Why contracts, project boards and dispute avoidance matter in major building projects
03 April 2018
“I hope I never see that again” – the words of a former boss of mine as I took the signed public works contract out of his hand. Famous words. In preparing for a presentation at an Engineers Ireland conference recently, on the subject of project boards and tools and techniques for dispute avoidance, I was reminded of a pre-marriage course we took.
At this contemplative event (and one we needed to attend to pre-qual with our priest) an exceptionally skilled Jesuit tutor said that he had renamed the module we were about to attend, from ‘Conflict Resolution’ to ‘Conflict Management’ and recently to ‘Conflict Avoidance’.
His mill-pond calmness hid an extraordinary understanding of what emotions convert perfectly rational beings into crazy people, and bring them to their edge, and how little it then takes to get them into a seemingly disproportionate fighting humour from the perspective of the other party. It only recently resounded with me in understanding the science of conflict and dispute, which is a subject that should interest all clients greatly.
I doubt the Jesuit ever taught a module to young couples called ‘Pursuing Conflict Victory’, but it is certainly one of the outcomes that our contracts would have us believe is possible. There is a debate required if the contracts we use are partially aleatory in nature and if they can cope with unknown risk, and at the same time expressly require performance. The purpose of this article is to continue the discussion on how the contract is just one part of the relationship management on a major building project between two apparently willing contractual ‘fiancés’.
For the contract to really work, both parties need to be able to access success, and the conditions to get there need to be voluntary. This will undoubtedly involve risk on both sides. Simple so far; and if you are over 18, sober, and have a pen, then what are you waiting for… The objectives of both parties may be different (see diagram, right):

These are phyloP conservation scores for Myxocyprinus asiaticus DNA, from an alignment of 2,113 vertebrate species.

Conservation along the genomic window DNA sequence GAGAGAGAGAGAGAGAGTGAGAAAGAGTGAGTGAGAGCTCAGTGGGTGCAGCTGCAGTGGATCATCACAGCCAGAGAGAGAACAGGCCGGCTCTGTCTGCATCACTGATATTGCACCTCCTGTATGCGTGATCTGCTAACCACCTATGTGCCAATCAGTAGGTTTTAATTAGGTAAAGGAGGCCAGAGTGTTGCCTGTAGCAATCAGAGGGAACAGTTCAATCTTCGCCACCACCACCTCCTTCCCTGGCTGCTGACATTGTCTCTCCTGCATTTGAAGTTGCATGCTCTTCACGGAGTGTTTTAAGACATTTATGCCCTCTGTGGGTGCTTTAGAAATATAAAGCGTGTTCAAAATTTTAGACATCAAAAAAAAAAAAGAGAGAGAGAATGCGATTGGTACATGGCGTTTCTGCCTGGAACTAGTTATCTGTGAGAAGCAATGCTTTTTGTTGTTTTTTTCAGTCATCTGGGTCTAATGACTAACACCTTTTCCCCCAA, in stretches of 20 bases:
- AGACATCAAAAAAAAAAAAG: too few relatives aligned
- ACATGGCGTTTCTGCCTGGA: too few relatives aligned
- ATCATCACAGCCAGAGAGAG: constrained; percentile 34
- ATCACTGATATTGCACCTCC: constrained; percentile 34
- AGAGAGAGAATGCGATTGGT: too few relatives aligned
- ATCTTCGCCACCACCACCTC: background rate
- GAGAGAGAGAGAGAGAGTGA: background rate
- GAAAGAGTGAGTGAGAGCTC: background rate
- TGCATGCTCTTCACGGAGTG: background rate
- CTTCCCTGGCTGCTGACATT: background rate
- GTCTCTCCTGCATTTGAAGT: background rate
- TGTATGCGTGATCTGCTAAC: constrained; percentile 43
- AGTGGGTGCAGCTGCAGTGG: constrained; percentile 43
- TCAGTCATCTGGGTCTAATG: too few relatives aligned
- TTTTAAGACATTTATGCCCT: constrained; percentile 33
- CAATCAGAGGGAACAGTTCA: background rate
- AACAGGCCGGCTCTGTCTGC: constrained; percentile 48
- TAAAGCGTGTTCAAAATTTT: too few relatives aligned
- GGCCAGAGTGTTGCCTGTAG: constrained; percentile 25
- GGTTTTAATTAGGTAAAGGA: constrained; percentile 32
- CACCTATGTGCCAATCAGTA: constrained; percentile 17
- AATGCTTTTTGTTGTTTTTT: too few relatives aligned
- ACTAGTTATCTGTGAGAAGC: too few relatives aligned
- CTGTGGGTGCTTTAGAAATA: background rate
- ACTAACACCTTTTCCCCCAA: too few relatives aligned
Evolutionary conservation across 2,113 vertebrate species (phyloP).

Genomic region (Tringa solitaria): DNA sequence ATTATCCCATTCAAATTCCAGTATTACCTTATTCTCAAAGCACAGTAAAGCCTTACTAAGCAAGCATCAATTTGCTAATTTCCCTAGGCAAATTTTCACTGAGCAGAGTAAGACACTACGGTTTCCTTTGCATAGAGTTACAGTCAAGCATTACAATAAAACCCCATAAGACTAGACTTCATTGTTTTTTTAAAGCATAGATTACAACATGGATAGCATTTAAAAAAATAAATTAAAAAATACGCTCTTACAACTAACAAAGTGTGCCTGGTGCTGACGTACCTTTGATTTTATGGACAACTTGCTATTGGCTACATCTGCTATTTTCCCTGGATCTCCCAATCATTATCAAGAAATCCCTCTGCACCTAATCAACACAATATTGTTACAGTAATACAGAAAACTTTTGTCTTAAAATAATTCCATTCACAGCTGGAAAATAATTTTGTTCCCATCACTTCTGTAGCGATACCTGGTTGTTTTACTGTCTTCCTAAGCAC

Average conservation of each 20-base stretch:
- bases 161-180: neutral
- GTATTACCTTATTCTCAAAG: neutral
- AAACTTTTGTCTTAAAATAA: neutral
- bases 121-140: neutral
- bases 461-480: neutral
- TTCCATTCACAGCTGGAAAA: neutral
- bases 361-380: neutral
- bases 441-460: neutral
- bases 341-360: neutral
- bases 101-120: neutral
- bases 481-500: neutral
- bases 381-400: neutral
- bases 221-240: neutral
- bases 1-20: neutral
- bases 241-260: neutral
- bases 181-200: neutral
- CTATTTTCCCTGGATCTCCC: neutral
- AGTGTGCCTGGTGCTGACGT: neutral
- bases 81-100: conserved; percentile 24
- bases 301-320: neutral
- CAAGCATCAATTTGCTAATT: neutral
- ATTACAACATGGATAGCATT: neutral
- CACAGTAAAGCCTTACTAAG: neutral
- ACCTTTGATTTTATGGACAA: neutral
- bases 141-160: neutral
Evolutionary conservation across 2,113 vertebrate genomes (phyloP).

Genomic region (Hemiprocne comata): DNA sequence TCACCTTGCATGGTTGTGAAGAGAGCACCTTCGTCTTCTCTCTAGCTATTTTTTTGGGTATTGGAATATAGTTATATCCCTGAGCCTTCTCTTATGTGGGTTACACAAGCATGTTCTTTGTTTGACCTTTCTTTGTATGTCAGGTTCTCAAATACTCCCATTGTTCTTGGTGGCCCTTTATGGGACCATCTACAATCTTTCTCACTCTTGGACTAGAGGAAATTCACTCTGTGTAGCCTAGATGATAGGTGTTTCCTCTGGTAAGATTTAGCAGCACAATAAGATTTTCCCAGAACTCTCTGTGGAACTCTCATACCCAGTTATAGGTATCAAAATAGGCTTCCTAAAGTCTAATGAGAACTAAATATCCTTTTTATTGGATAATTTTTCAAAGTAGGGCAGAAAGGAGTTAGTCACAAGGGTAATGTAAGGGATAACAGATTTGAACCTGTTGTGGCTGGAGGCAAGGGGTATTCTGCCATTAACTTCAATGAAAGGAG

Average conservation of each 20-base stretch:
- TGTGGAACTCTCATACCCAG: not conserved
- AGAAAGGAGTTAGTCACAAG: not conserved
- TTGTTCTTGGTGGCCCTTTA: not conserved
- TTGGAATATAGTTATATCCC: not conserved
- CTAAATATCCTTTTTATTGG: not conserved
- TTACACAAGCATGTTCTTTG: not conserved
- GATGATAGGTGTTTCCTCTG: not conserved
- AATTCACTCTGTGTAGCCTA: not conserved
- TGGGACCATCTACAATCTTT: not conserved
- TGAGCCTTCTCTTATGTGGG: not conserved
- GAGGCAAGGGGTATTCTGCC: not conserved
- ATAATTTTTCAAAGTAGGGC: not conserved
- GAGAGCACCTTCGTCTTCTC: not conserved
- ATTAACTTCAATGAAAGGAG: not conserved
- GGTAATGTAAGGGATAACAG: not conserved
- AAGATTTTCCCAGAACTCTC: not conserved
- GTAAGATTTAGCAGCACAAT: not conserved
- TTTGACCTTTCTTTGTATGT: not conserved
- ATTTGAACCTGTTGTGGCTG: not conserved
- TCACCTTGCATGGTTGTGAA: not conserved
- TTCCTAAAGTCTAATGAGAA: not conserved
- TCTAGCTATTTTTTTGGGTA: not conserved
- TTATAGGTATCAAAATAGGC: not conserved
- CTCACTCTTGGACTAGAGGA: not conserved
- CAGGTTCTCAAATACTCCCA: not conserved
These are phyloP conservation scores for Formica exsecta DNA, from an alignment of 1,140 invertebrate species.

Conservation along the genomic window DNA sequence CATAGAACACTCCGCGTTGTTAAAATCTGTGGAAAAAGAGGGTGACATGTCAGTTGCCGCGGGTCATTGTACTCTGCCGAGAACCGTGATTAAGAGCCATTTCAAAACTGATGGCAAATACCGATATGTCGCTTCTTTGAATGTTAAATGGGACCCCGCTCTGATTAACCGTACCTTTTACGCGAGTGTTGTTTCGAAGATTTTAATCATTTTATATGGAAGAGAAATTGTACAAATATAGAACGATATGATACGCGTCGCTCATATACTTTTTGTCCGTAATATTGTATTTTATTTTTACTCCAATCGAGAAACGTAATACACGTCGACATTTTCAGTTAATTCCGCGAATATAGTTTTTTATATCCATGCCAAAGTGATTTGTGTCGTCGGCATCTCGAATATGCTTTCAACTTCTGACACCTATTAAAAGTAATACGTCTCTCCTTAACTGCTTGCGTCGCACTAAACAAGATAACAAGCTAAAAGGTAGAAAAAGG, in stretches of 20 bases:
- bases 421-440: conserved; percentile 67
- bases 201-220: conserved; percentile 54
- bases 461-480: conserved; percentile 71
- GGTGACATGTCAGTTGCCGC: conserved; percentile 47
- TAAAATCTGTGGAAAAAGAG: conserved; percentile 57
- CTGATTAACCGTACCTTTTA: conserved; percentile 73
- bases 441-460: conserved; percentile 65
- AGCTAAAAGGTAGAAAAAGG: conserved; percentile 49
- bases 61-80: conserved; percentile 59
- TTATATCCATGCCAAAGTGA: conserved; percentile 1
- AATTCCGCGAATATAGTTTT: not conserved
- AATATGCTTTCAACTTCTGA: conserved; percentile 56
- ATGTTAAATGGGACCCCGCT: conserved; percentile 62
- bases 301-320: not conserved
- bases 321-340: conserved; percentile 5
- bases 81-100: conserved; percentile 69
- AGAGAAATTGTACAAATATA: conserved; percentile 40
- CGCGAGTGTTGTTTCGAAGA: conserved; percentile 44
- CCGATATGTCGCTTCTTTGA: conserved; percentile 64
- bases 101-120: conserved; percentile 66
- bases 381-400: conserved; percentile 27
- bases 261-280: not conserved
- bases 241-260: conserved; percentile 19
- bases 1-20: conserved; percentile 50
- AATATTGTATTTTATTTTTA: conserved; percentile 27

However, when the balance tips because one of the components isn’t maturing the way it was originally intended, then the parties are reminded of the options available to them to rebalance their side. This rebalancing of the project, in theory, should be mutually beneficial to both parties and therefore enthusiastically pursued, but sometimes the question is not asked if the contract is the right tool to rebalance the relationship, or if, in fact, its use irreparably imbalances the system – permanently.
For my colleagues in the public sector, I hear cries of ‘treason’, so I am minded to point out that dispute avoidance must be a goal; and giving cash away to assist a poorly performing contractor is unacceptable. I propose that what every successful contract needs is a ‘dispute avoidance task force’, be it one person, or a few, and it will involve a lot of communication, so choose the force wisely as ‘soft skills’ will be a must.
If it were just two parties involved in the project, then life would be simple (albeit very busy). Unfortunately, the cause of the imbalance in the project may be caused by other forces or members; some of whom may have made an error which leads to the problem. This happens, and conflict of interest may occur.
The project system has also got to deal with external factors, the risk transfer of which is regulated. However, the various forces in the project may fall into two categories of focus; that of contract and technical management and a more settlement and relationship management. It is these two levels that must be considered in the selection of members to your dispute avoidance task force, and the main diagram above shows that it may occur more in senior management levels, but that should not be taken as general – your ideal task force member may come from the lowest ranks.
Trinity College Dublin is embarking on a number of significant projects, and the timing of our business school coincided with the introduction of the new amendments to the public works contract, including the formalisation of the project board, which was prior to that a tool used by many employers without much structure, and under different names and pursuant to various clauses.
It was clear during the establishment of the project board on the business school, and subsequently on several other projects, that their strengths went beyond a dispute resolution tool, and offered a chance to keep their agenda empty by dispute avoidance. Certainly, it was a decision in our organisation that the project board be populated with principals at the senior-most level, which also allowed our governance models to operate in parallel with the project board mandate.